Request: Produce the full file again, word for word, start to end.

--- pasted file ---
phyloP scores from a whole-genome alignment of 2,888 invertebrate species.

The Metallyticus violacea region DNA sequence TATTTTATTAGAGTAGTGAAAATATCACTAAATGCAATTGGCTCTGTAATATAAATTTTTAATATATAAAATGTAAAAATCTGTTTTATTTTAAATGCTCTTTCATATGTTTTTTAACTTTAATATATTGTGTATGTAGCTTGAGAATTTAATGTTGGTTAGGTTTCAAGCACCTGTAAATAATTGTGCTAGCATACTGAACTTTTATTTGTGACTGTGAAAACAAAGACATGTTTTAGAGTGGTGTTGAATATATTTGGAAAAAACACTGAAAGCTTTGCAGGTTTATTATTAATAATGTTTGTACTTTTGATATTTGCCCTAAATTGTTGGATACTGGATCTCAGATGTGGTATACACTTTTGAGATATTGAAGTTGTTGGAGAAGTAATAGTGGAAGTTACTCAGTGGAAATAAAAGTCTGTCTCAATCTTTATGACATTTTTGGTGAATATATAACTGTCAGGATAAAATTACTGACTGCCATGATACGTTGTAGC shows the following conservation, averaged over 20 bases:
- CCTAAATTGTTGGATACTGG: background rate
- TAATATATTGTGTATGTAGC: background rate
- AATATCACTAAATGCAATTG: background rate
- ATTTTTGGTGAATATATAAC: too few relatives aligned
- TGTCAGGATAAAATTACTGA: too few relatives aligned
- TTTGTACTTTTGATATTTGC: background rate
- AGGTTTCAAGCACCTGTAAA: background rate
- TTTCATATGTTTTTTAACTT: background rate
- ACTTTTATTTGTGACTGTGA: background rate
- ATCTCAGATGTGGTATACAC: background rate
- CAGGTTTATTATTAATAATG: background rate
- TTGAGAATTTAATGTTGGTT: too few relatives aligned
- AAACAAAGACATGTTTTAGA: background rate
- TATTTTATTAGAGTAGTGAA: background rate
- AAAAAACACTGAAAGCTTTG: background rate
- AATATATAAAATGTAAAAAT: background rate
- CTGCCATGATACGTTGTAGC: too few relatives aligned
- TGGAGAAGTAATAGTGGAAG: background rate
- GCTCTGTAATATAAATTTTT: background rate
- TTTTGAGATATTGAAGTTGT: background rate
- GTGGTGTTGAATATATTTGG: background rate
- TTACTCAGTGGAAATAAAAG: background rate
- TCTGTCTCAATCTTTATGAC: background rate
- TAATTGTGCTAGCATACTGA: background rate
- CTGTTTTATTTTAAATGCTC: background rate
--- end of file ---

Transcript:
phyloP scores from a whole-genome alignment of 2,888 invertebrate species.

The Metallyticus violacea region DNA sequence TATTTTATTAGAGTAGTGAAAATATCACTAAATGCAATTGGCTCTGTAATATAAATTTTTAATATATAAAATGTAAAAATCTGTTTTATTTTAAATGCTCTTTCATATGTTTTTTAACTTTAATATATTGTGTATGTAGCTTGAGAATTTAATGTTGGTTAGGTTTCAAGCACCTGTAAATAATTGTGCTAGCATACTGAACTTTTATTTGTGACTGTGAAAACAAAGACATGTTTTAGAGTGGTGTTGAATATATTTGGAAAAAACACTGAAAGCTTTGCAGGTTTATTATTAATAATGTTTGTACTTTTGATATTTGCCCTAAATTGTTGGATACTGGATCTCAGATGTGGTATACACTTTTGAGATATTGAAGTTGTTGGAGAAGTAATAGTGGAAGTTACTCAGTGGAAATAAAAGTCTGTCTCAATCTTTATGACATTTTTGGTGAATATATAACTGTCAGGATAAAATTACTGACTGCCATGATACGTTGTAGC shows the following conservation, averaged over 20 bases:
- CCTAAATTGTTGGATACTGG: background rate
- TAATATATTGTGTATGTAGC: background rate
- AATATCACTAAATGCAATTG: background rate
- ATTTTTGGTGAATATATAAC: too few relatives aligned
- TGTCAGGATAAAATTACTGA: too few relatives aligned
- TTTGTACTTTTGATATTTGC: background rate
- AGGTTTCAAGCACCTGTAAA: background rate
- TTTCATATGTTTTTTAACTT: background rate
- ACTTTTATTTGTGACTGTGA: background rate
- ATCTCAGATGTGGTATACAC: background rate
- CAGGTTTATTATTAATAATG: background rate
- TTGAGAATTTAATGTTGGTT: too few relatives aligned
- AAACAAAGACATGTTTTAGA: background rate
- TATTTTATTAGAGTAGTGAA: background rate
- AAAAAACACTGAAAGCTTTG: background rate
- AATATATAAAATGTAAAAAT: background rate
- CTGCCATGATACGTTGTAGC: too few relatives aligned
- TGGAGAAGTAATAGTGGAAG: background rate
- GCTCTGTAATATAAATTTTT: background rate
- TTTTGAGATATTGAAGTTGT: background rate
- GTGGTGTTGAATATATTTGG: background rate
- TTACTCAGTGGAAATAAAAG: background rate
- TCTGTCTCAATCTTTATGAC: background rate
- TAATTGTGCTAGCATACTGA: background rate
- CTGTTTTATTTTAAATGCTC: background rate